Now let’s take a look at how some important economic sectors have performed under Biden.

The unemployment rate has varied between 3.4% and 3.9% in the past year, about even with Trump’s best year - but not better. More importantly, while real wages for non-supervisory workers are up 2.2% since right before the pandemic hit, measured from when Biden came into office they are actually *down* -1.5%:

[Although I won’t bother with the graphs, other measures like the employment cost index and real personal income give similar results].

Some of this is compositional. That is, a lot of low-paid workers in sectors like restaurants and hotels were out of work during 2020 and have returned since. So their lot has improved. But this changes the averages, because more lower paid workers are in the mix. But the fact is, in the aggregate, real average hourly wages are down.

But perhaps more important is to compare the costs for some of the most important items with those wages.

Let’s start with housing, which has gotten a lot of good and insightful attention from commenters.

Below is a graph in which I compare average hourly earnings (nominal, not real) for non-supervisory workers (in red) vs. house prices (dark blue) and mortgage payments (light blue). All of these values are set to 100 as of January 2021 so you can see what has happened during Biden’s Administration. All of these are nominal, not “real,” so that we compare apples to apples:

Nominal average wages have increased 16%. But existing house prices have increased 32%, and monthly mortgage payments for new buyers have increased 279% (!!!), i.e., from roughly 3% to roughly 8%.

Is it any wonder younger workers who would like to buy their first home, or upgrade to a bigger home, would be upset?

A similar phenomenon is in place as to cars:

New car prices have increased 20%, and used car prices 23%, compared to 16% for wages (at least used car prices are down from their 40% increase 18 months ago). And new car loan payments have increased almost 70% (from about 5% to 8.3%).

Houses and cars are the two biggest purchases that most people ever make. and affording them has gotten much harder since Biden took office.

How about a couple of items the prices of which that people see almost every day, namely groceries and gas?

Grocery prices are up 29% since January 2021 (again, vs. 16% for average wages):

And gas prices, even after coming back down recently, are still up 55% since January 2021:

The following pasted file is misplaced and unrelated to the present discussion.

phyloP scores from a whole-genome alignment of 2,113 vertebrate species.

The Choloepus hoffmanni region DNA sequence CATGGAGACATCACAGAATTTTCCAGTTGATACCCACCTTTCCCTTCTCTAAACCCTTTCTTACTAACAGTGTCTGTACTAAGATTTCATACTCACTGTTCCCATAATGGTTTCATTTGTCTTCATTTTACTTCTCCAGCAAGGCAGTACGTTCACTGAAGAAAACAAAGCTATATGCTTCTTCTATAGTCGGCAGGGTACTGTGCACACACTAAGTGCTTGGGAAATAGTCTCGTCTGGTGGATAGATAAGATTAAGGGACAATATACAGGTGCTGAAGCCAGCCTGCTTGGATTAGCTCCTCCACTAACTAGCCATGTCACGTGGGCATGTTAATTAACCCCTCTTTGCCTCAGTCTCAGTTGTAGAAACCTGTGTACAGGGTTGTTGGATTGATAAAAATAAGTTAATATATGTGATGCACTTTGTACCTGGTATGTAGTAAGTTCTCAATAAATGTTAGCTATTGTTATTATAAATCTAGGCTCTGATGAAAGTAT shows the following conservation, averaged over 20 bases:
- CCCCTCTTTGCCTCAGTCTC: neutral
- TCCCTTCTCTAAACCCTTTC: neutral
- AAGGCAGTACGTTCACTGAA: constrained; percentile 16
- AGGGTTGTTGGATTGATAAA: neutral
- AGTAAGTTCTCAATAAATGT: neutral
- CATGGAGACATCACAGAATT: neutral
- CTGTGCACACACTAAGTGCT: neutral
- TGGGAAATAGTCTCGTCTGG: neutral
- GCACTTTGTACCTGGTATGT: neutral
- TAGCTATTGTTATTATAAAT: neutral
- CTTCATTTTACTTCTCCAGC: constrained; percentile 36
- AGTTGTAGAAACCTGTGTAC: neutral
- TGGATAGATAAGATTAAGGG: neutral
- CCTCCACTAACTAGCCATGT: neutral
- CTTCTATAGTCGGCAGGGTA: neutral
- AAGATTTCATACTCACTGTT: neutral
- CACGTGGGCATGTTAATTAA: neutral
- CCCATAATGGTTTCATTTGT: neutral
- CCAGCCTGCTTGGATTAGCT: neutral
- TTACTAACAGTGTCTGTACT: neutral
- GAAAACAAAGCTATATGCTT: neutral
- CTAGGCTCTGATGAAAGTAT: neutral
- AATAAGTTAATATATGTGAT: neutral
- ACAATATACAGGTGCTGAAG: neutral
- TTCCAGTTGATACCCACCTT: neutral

Now let me ask you: if you knew nothing about the personal qualities of the two Presidential candidates, i.e., if they were generic Candidate A vs. generic Candidate B, and you saw the two economic records shown above, who would you be most likely to favor?

That’s the problem Biden has.

Because I don’t like being a Doomer, let me point out that much of this is the doing of the Fed, which has raised rates at the most aggressive pace since Volcker over 40 years ago. And part of that is that the Fed fell behind the curve. Without going into all the gruesome detail, the Fed could started raising interest rates sooner but much more gradually, likely never reaching the level they are now.

Since the Fed will not want to lower rates right before an election, Biden should use whatever soft or hard clout he has to cajole the Fed into lowering rates at least some in the next 4 to 6 months. Additionally, he should explore regulatory actions, which won’t need Congress, to help out especially younger people trapped by higher loan rates. He can also propose actions to Congress, which will allow him to run against them when the GOP predictably yells that such actions are Commie Soshulist!

Also, because house prices all but stopped increasing about a year ago, housing inflation as measured in the CPI should continue to retreat. If Saudi Arabia and Russia are not successful in causing gas prices to skyrocket next year to hurt Biden, CPI on the whole should continue to moderate or at least not re-accelerate. And as supply chains continue to un-kink, we may see sellers actually lower prices on some things like groceries and yes, even cars.

Finally, and maybe most importantly, history shows that voters generally focus on the economy for the last 6 to 9 months before the election. In 2012, the economy improved a lot, and when the unemployment rate finally fell below 8% one month before the election, I knew Obama was in good shape. Contrarily, the economy was weakening close to recession in 2016. If we get better news on inflation and interest rates next year, Biden will be in much better shape.